YWCA helps over 2 million of women and families each year in a variety of community programs including youth services. Below, Blessings Hill, who participated in the Teen Services Program at YWCA Rochester & Monroe County, shares her story.
I have been involved in YWCA’s Teen Services Program since I was 15 years old, when I became pregnant with my first child. More than 7 years later, YWCA is still an important part of my life.
On A Mission: Blessings’ Story full post
(567 words, estimated 2:16 mins reading time)
Casey Harden, Senior Vice President of Strategic Initiatives and Membership for YWCA USA
By Casey Harden
Lady Gaga’s performance at the Oscars elevated the experiences of victims of sexual assault and moved millions to tears — including me. I immediately posted a link to the performance on Facebook, with the caption “Sexual abuse and violence is an epidemic — mostly silent and always sinister.”
But as I wrote those words, I became aware that sexual abuse only seems “silent” to me because I have spent the majority of my life in the United States — in other parts of the world the sexual victimization of women and girls is spoken of as easily as the weather, and often taken no more seriously.
YWCA helps over 500,000 survivors of domestic violence and sexual assault every year.
In February of 2002, I had left my abusive partner and was living on my own with my two teenage daughters in a motel. I was working overnights for the Department of Transportation and struggling to do it all on my own. It was hard, it was isolating, and it was a scary time. My ex-partner was stalking me, and I had to lock my daughters in the hotel room at night, instructing them to call 911 if he ever came there.
On A Mission: Holly’s Story full post
(509 words, 1 image, estimated 2:02 mins reading time)
YWCA USA is now accepting blog submissions from young women and girls of color under 21 as part of our 2016 Stand Against Racism campaign. Throughout the campaign, which is themed “On a Mission for Girls of Color,” we will highlight issues that impact girls of color such as racial profiling in school, access to safe play, and healthcare.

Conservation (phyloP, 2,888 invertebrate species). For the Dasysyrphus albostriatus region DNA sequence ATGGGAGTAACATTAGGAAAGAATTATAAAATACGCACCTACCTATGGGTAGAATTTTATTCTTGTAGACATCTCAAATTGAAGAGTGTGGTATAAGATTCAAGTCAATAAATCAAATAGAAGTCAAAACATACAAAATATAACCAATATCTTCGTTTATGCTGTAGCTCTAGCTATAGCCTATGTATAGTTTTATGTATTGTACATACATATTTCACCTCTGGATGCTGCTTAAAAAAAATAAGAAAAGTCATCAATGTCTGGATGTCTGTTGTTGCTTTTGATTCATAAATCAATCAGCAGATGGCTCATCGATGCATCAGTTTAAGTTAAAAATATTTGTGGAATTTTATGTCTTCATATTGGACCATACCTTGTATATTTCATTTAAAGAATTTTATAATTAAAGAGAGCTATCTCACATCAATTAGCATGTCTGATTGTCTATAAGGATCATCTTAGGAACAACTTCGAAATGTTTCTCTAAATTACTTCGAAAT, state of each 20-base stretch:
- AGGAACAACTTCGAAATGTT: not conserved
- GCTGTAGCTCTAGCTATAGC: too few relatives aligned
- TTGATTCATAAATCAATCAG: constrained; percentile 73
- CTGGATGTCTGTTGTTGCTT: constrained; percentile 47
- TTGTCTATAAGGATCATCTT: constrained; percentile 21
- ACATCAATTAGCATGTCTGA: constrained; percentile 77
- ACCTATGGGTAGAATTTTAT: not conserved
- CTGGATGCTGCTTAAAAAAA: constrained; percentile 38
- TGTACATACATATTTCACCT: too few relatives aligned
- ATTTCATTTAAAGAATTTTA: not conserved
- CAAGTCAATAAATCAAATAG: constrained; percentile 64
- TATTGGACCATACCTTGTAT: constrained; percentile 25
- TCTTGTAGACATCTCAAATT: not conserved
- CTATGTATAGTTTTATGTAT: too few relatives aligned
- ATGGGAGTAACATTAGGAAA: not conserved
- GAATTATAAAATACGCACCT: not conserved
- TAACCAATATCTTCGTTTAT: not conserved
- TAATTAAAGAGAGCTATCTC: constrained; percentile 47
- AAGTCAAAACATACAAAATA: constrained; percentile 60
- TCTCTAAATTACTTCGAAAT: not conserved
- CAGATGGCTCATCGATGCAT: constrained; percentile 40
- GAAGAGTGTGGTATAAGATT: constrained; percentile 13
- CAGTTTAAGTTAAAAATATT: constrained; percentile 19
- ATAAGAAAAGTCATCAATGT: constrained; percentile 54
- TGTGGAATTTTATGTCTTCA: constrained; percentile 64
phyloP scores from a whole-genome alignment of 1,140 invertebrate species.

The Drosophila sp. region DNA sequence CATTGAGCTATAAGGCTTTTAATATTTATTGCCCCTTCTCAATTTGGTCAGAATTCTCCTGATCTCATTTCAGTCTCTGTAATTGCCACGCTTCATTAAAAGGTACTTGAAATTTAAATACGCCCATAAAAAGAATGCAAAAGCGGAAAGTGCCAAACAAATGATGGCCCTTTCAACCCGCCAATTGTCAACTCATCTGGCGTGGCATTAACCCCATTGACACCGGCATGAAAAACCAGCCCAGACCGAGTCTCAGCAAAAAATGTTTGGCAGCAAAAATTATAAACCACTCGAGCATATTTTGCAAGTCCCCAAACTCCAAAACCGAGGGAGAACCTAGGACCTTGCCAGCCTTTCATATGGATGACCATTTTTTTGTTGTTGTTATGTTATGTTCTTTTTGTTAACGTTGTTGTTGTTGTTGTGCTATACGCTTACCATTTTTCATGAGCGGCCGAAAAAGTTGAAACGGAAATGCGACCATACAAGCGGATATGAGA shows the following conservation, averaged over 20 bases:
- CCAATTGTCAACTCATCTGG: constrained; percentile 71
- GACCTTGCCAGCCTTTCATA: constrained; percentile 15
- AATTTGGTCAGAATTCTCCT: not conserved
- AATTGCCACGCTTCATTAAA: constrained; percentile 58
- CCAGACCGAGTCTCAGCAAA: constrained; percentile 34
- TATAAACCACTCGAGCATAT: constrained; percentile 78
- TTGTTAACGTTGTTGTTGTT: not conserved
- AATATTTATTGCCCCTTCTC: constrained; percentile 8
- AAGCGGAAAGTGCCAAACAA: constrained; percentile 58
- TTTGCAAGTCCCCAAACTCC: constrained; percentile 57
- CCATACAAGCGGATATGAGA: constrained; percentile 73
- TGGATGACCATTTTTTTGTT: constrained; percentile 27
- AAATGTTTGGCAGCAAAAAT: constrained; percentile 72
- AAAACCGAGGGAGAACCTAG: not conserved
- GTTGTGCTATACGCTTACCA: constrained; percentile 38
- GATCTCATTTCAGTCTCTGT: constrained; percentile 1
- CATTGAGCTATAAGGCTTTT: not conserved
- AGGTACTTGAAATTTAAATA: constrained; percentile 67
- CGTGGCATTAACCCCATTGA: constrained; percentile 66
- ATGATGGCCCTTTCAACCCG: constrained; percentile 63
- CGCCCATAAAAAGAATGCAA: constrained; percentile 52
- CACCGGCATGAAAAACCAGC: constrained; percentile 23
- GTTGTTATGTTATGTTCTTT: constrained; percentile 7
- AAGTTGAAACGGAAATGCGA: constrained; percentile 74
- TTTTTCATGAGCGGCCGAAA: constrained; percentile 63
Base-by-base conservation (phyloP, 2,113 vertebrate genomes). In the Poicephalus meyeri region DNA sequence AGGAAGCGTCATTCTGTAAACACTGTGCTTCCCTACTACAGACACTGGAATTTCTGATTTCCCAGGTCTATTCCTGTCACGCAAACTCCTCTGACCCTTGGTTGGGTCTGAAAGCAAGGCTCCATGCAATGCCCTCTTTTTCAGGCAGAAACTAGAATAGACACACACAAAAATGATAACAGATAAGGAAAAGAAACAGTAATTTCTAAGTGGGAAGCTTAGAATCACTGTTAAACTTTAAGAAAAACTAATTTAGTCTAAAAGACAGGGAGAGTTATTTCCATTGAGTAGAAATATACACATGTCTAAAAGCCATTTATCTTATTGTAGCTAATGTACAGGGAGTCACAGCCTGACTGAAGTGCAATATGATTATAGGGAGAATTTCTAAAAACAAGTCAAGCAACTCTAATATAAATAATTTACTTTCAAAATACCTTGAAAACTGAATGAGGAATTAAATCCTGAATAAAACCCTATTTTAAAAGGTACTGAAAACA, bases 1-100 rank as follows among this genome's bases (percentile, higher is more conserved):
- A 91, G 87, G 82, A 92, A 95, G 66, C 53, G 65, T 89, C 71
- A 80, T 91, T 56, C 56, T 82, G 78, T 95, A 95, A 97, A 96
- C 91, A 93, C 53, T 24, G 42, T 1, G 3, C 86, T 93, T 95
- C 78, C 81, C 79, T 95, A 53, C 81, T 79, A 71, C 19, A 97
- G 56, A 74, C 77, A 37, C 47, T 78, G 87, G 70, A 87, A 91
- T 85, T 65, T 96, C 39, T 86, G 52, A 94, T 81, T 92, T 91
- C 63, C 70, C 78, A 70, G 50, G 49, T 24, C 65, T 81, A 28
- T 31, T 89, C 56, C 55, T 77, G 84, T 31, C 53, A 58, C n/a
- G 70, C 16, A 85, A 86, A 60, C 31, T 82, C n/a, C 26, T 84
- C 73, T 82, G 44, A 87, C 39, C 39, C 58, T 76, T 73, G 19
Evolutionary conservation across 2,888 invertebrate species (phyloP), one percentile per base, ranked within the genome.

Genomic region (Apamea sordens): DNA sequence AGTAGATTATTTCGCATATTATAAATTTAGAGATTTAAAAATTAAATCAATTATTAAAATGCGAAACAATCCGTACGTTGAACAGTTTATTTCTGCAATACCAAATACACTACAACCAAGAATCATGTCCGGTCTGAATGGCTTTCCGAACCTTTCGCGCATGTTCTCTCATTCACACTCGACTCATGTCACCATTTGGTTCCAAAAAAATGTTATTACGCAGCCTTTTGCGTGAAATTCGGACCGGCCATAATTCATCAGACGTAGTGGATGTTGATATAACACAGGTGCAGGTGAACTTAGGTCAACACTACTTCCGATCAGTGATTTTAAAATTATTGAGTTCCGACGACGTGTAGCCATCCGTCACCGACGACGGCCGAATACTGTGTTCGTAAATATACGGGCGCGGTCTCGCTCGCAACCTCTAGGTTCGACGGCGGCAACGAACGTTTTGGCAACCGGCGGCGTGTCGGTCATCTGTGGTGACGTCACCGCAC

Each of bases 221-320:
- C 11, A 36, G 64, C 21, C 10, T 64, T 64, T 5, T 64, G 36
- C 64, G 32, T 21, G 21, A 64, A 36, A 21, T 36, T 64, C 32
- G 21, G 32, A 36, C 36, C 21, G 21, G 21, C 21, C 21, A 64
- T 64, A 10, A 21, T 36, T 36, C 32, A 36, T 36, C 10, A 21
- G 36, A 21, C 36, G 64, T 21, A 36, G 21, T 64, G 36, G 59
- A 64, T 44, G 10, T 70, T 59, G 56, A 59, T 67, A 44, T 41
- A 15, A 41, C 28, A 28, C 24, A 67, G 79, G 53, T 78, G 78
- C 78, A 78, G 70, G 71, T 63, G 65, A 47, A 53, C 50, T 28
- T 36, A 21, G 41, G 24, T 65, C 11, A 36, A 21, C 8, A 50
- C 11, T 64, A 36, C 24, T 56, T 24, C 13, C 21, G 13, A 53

Want to share your story? Send submissions of 700 words or less by March 31 to email@example.com. If your submission is selected, we’ll feature it on YWCA USA’s blog and share it on our social media channels.
We hope to hear from you!
Send Us Your Stories full post
(102 words, 1 image, estimated 24 secs reading time)
by Qudsia Raja
YWCA USA Advocacy and Policy Manager
Growing up, I remember playing the association game with my friends — the premise is exactly what it sounds like: name the first thing that comes to mind when you hear a particular word. Banana. Pajamas. Clouds. Care Bears. They all may seem like random, disconnected words at first glance, but dig a bit deeper into my 8-year-old brain and the connection will probably become more apparent.
by Qudsia Raja and Danielle Marse-Kapr
For three seasons, Danny Castellano was the body-rolling, crush-worthy grouch of our dreams. Sure, Danny and Mindy didn’t always see eye-to-eye and Danny didn’t always seem to appreciate what he had, but we were rooting for them (almost) every step of the way.
Power and Control on The Mindy Project full post
(1153 words, 1 image, estimated 4:37 mins reading time)
by Kelsey Janway
Youth Ambassador, Center for Native American Youth
“I raise up my voice—not so I can shout, but so that those without a voice can be heard…we cannot succeed when half of us are held back.” ―Malala Yousafzai
The relevancy of this quote continues and will not soon shake. Being a young female itself can be difficult; being a young native female can be even more challenging. We’re constantly forced to believe we shouldn’t be in leadership positions; that we aren’t the face of strength and brilliance. Time and time again, we’re not taken seriously because of our gender.
Empowering Native Women and Girls full post
(322 words, 1 image, estimated 1:17 mins reading time)
by Laurie Gayle
Chair, YWCA Scotland — The Young Women’s Movement
By the time she’d reached the refugee camp where I was working the nightshift, she’d walked 17 kilometres from the Serbian border. Carrying her 4-month old in her arms, her shoes were sodden and caked in mud. There had been heavy rain in Croatia that week and the ground in Opatovac Refugee Camp was flooded. A heavy fog had descended, cloaking much of the camp and limiting visibility. It was also freezing. That was the night she’d become separated from her husband in the crowd.
For Veterans Day, we’re sharing inspiring words about women in the military made during past YWCA USA Women of Distinction galas by our honorees.
Permanent link to this post
(26 words, 2 images, estimated 6 secs reading time)
by Andrea Gadsen
Writer and Publisher
“Maybe when he looks at me he sees mommy.”
I pondered this thought over and over again in the midst of my own abuse as a child. Nothing else made sense.
I watched as my mother experienced violent rages from a man she had already divorced. Sometimes, my sister and I only heard the signs of a battle. A slap. A scream. A scuffle. Did he love her? And why did love sound so scary?
Keeping Children Safe from Domestic Violence full post
(804 words, 2 images, estimated 3:13 mins reading time)